Wednesday, December 13, 2017

Hunting Season 2017: Day 1 and 2

I been busy. Hunting season opened on November 15th, but all I had managed till yesterday was a 2.5 hours of hunting with Baron (Kishu) and Rin (Shikoku) on the afternoon of the 16th. It was nice weather, warm, but not sweat inducing. We drove 5 minutes down the road, the boar are everywhere now, and got into the mountains. First little hill was empty, so we started into the 'back country', which means we walked for a few more minutes.

About 30 minutes in, I heard some squealing and a ruckus in the gully to the left and below us. I knew the dogs were on the opposite side of the ridge, so my brother and I were scratching our heads for a few minutes. The dogs came back, and as they did the noises started up again. Monkeys, fighting in the ridge opposite. They were really going at it, and the dogs took off toward it. We waited a bit, then headed over to see what was going on. The monkeys were still around, but Baron was done with them. I knew there was a boar nest nearby, so we walked toward it.

I was hoping to hit it from above (always easier that way), but in the finger ridge before the one with the nest, Baron went straight downhill, and then up to the boar from below. And started his low bark. Rin was still with us, but ran down to see what was up. I was out of position, but started moving closer. The vegetation was not so thick, and there were clear spots from about halfway up the ridge. After around a minute, the boar broke out, and wonder of wonders starting crashing through the underbrush in our direction, but below us in the gully. I got one second where it stopped to wheel and look in the direction of the dogs, and the boar was around 30 meters out. Lined up a quick shot, but it missed, and the boars and dogs were off for a while. That was pretty much the end of the day. We walked out and headed home.

Fast forward to December 12th. We're still busy, but it's time to put a boar in the freezer since we're almost out of meat. My brother and I take care of walking/feeding/playtime of the 13 dogs at the house, and after getting a bit of work in, we prep for the hunt and head out after lunch. Again, 5 minutes down the road, same area as last time, starting with the same little hill. It's got fields on three sides, and there's a lot of crop damage so the farmers are always asking me to come down and clear it out. More often than not there are boar sleeping in this tiny round nob of a hill.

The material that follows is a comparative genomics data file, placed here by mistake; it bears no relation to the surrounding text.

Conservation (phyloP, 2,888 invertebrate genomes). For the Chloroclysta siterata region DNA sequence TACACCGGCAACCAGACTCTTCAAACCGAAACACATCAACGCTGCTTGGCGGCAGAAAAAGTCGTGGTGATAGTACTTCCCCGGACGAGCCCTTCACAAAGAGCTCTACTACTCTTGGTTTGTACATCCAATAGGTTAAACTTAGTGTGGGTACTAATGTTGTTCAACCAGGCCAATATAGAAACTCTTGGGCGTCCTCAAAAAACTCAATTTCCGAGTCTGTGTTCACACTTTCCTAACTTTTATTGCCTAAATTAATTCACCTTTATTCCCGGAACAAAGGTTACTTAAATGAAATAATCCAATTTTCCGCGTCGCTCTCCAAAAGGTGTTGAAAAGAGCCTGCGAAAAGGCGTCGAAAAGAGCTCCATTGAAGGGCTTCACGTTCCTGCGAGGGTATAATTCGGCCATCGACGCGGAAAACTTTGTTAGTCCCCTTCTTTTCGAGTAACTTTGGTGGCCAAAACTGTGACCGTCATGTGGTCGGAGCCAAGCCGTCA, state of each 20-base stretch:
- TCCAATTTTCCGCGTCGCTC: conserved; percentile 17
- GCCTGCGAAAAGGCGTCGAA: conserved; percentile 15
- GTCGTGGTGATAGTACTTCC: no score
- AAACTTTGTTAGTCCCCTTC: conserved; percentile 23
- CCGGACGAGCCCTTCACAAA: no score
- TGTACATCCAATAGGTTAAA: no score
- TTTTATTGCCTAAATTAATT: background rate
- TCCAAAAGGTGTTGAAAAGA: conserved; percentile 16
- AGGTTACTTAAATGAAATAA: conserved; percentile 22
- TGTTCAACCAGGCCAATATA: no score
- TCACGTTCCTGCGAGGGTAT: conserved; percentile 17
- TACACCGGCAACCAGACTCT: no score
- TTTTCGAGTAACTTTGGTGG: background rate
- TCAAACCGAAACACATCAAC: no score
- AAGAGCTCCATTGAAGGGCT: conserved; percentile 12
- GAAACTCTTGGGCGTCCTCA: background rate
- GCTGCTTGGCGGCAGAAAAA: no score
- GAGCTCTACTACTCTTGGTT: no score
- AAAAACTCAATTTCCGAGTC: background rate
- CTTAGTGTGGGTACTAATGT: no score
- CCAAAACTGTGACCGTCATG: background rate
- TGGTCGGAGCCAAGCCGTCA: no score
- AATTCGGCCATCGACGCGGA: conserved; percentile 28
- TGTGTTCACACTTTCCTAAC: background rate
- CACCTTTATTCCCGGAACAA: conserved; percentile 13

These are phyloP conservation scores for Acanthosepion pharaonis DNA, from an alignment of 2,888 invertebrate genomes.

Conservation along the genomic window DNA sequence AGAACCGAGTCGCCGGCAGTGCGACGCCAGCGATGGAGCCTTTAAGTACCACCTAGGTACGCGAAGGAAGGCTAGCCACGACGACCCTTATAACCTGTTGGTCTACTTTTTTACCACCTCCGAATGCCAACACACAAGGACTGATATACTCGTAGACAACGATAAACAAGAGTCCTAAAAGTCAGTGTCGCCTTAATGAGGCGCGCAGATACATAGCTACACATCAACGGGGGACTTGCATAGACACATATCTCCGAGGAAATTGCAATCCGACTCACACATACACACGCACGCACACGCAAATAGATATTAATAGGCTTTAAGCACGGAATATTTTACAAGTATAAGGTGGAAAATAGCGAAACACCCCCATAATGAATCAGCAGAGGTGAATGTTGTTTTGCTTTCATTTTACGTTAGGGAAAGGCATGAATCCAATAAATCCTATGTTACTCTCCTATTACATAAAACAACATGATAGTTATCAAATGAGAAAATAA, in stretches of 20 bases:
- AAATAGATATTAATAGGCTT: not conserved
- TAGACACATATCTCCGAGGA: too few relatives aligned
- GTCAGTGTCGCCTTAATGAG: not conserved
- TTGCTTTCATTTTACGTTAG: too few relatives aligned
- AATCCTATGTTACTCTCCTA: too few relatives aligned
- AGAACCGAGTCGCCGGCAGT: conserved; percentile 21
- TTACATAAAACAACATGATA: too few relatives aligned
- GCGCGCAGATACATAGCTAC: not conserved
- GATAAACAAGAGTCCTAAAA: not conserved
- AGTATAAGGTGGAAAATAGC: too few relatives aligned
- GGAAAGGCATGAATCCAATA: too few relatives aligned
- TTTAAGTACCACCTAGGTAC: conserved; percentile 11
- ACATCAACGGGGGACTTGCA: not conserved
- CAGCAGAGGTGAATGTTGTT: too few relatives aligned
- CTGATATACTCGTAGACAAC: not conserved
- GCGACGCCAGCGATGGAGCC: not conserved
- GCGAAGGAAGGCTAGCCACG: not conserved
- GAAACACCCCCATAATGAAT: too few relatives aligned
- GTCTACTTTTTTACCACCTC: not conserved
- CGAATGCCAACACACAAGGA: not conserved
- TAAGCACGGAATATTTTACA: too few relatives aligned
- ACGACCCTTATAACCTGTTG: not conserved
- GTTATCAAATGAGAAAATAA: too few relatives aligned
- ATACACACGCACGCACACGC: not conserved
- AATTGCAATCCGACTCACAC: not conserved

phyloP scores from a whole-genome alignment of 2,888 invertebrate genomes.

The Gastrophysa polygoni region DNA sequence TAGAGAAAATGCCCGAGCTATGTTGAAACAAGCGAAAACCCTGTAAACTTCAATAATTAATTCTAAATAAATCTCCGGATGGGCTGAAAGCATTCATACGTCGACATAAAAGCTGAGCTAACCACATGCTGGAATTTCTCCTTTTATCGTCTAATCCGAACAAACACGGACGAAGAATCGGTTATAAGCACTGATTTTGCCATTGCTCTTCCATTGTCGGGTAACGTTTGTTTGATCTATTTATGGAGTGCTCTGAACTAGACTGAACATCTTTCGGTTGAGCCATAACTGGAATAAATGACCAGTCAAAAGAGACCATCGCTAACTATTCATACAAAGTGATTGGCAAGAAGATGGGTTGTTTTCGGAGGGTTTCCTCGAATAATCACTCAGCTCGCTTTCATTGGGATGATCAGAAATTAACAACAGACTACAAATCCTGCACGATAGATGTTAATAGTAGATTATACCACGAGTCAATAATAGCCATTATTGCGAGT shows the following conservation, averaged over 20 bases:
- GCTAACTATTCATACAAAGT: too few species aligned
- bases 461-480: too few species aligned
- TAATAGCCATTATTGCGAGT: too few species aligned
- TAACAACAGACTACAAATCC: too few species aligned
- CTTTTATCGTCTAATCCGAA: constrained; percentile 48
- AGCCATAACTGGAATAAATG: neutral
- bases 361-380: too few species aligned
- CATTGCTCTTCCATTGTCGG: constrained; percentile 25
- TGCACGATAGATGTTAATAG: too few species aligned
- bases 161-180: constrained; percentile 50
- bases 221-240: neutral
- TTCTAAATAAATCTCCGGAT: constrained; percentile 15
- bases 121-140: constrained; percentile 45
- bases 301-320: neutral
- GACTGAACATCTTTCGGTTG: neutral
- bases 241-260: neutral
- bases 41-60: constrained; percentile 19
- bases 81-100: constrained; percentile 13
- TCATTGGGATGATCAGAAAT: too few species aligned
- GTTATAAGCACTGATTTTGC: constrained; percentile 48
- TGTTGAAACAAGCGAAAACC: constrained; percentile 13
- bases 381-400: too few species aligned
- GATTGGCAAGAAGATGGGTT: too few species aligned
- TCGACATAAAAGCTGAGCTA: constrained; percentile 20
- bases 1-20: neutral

Sure enough, a two minute walk to the top, the overly enthusiastic dogs are gone, and before there's a chance for anything to really happen I hear Baron's low first bark. It's on. From there the video starts. Get ready for 4 minutes of bamboo and motion sickness courtesy of my GoPro.



Karen really went for it for the first time, she was baying like crazy, and the two dogs worked really well together. The boar didn't get a chance to go anywhere, and didn't even notice me and my brother thrashing through the bamboo on top of him. I got to within 5 meters or so of the dogs (white dogs are great, high visibility), and followed their line of sight to me left where a huge black furry wall was standing and chuffing. I lined up the shot, lined it up again, squeezed, and the boar dropped cold. The odds of a single shot taking down a huge boar (I could see he was massive) like this are pretty low, so I was trying to rush to get into position for another shot if necessary. He was still for a few seconds, and then kind of half rolled a few meters down hill, but the dogs were on him grabbing ears and legs slowing his descent. He only got a bit further downhill and gave up the ghost. The slug had come through behind his head, through the upper right shoulder and vitals and lodged in the rib cage on the other side.


The dogs were pretty amped up, as were we at getting a huge boar so quickly. Fastest, cleanest boar hunt ever, with the dogs pulling off a perfect job. We cleared a path through the bamboo and hauled the boar out to the road which was 100 meters away. Getting the boar into the car was a bit of a feat, as was hanging it to weigh it. 125kg strung up, a record for me solo hunting with my dogs. I was on a hunt once where we got a 147kg boar with 2 other hunters and their dogs, but it's definitely a different experience to take one with just one gun and your own dogs. All the neighbors have been coming around to see the monster hanging up. I'll be butchering him tomorrow, probably mostly hamburger and sausage meat due to the boar's size, but he doesn't stink that much, and he's super fat so fingers crossed.